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Published June 26, 2013
Arizona Reservoir Volumes(through 5/31/13)
Data Source(s): National Water and Climate Center
Combined storage in Lakes Mead and Powell stood at 47.9 percent of capacity as of May 31 (Figure 6), a decrease of 142,000 acre-feet from the previous month and about 10 percent lower than it was one year ago. Storage in the two reservoirs likely will remain at current levels for a couple of months, as inflow from runoff often matches reservoir releases until the late summer. Levels are then expected to decline. The most recent April–July streamflow forecast for runoff into Lake Powell is expected to be only about 42 percent of average. Elsewhere in Arizona, reservoir storage decreased in most basins. Combined storage in the Salt and Verde river basins decreased by about 37,100 acre-feet. Reservoir storage in these basins is around 90 percent of average and 61 percent of capacity, down 1 percent from last year.
The map gives a representation of current storage for reservoirs in Arizona. Reservoir locations are numbered within the blue circles on the map, corresponding to the reservoirs listed in the table. The cup next to each reservoir shows the current storage (blue fill) as a percent of total capacity. Note that while the size of each cup varies with the size of the reservoir, these are representational and not to scale. Each cup also represents last year’s storage (dotted line) and the 1971–2000 reservoir average (red line).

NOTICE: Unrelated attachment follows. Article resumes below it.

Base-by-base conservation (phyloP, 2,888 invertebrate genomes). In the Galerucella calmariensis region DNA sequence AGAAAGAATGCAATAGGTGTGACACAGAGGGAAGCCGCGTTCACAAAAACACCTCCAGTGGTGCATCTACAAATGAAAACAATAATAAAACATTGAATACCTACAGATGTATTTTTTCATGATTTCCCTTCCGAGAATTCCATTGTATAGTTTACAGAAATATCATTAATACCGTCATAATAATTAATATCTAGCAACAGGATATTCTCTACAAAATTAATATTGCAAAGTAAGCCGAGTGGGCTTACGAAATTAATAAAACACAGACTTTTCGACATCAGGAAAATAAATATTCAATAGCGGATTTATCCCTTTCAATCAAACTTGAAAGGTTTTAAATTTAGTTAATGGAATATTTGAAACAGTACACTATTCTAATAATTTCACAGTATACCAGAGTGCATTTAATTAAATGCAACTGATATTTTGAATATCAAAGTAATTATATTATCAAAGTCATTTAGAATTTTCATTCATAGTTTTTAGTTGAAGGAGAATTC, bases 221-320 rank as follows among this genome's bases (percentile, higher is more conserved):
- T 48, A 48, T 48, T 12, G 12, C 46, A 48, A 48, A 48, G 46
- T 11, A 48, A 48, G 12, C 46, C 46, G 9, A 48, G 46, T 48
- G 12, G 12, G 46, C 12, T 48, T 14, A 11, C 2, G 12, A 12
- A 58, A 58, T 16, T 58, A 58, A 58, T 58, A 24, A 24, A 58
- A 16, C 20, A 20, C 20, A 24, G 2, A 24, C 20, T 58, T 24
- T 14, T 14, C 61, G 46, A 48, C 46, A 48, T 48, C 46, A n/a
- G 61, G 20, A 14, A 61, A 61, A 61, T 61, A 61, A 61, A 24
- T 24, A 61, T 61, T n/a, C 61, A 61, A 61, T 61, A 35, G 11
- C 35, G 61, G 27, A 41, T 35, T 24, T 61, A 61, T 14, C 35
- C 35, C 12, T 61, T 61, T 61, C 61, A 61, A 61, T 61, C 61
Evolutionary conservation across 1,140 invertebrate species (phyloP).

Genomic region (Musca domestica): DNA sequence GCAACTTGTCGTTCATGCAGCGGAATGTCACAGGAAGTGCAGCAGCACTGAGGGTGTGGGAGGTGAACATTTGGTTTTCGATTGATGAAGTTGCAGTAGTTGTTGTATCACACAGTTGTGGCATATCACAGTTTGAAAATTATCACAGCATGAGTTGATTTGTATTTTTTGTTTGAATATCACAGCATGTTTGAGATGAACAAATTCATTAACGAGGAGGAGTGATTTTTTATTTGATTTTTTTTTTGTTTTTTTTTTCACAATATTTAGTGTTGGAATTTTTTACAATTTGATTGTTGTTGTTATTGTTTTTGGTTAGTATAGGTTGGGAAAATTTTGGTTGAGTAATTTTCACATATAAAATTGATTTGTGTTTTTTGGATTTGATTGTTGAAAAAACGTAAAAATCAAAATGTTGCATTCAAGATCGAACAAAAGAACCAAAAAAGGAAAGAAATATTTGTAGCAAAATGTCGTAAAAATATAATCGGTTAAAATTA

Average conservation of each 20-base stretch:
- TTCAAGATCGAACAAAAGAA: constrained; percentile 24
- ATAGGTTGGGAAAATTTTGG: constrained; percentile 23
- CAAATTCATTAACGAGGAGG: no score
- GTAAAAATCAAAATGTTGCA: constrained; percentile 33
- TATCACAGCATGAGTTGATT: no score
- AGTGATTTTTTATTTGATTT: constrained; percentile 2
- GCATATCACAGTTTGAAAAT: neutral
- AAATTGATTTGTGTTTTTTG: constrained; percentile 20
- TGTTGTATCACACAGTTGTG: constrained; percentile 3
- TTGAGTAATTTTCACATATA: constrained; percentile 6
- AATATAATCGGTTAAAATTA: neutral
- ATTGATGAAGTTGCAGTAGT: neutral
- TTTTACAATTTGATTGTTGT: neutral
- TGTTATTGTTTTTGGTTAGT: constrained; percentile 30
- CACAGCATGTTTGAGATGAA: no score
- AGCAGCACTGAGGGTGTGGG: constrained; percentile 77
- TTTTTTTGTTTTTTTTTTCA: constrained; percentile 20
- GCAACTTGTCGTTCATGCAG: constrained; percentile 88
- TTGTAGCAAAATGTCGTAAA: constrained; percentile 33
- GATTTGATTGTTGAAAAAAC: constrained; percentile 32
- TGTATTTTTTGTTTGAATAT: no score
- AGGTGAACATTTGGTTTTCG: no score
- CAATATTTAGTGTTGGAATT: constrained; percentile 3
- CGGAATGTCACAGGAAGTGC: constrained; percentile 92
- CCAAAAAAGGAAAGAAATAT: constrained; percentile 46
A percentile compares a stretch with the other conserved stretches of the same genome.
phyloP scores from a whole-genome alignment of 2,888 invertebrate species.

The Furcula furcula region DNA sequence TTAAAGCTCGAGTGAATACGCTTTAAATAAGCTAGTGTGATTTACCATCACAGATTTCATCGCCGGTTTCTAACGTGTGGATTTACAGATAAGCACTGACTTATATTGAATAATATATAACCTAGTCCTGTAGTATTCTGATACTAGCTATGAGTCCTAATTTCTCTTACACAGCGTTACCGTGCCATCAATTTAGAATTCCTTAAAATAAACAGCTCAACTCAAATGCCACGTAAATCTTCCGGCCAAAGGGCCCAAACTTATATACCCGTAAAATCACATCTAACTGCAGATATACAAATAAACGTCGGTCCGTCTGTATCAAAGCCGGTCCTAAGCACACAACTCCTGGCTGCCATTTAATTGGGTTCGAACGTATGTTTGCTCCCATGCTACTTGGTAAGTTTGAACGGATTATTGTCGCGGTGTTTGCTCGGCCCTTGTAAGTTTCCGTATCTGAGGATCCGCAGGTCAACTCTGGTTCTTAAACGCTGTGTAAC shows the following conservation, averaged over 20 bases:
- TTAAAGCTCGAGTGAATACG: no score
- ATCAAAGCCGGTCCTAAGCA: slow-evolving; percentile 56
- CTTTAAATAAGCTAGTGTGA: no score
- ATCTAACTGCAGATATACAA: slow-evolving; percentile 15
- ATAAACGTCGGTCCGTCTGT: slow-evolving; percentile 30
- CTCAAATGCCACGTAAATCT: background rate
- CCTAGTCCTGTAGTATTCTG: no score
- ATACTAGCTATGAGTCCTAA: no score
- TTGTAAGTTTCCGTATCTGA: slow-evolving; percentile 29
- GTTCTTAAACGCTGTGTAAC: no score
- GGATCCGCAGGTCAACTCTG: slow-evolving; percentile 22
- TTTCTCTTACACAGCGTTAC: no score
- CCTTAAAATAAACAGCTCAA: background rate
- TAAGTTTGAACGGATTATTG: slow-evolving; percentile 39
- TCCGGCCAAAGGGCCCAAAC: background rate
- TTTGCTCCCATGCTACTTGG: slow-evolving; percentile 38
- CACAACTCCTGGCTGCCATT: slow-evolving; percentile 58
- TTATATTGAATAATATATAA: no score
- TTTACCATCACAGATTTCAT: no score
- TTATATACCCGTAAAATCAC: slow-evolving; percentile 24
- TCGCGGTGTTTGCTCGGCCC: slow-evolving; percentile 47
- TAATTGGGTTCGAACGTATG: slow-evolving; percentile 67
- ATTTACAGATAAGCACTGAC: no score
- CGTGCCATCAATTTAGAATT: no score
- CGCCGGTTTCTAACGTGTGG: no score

The table details more exactly the current capacity (listed as a percent of maximum storage). Current and maximum storage are given in thousands of acre-feet for each reservoir. One acre-foot is the volume of water sufficient to cover an acre of land to a depth of 1 foot (approximately 325,851 gallons). On average, 1 acre-foot of water is enough to meet the demands of 4 people for a year. The last column of the table list an increase or decrease in storage since last month. A line indicates no change.
These data are based on reservoir reports updated monthly by the National Water and Climate Center of the U.S. Department of Agriculture’s Natural Resources Conservation Service (NRCS).
Portions of the information provided in this figure can be accessed at the NRCS website:
Southwest Climate Outlook Staff
- Michael Crimmins, UA Extension Specialist
- Stephanie Doster, Institute of the Environment Editor
- Gregg Garfin, Founding Editor, Institute of the Environment
- Zack Guido, Managing Editor, CLIMAS Associate Staff Scientist
- Nancy J. Selover, Arizona State Climatologist
- Jessica Dollin, CLIMAS Publications Assistant
- Dave Dubious, New Mexico State Climatologist
Please direct your Southwest Climate Outlook comments and suggestions to Zack Guido.
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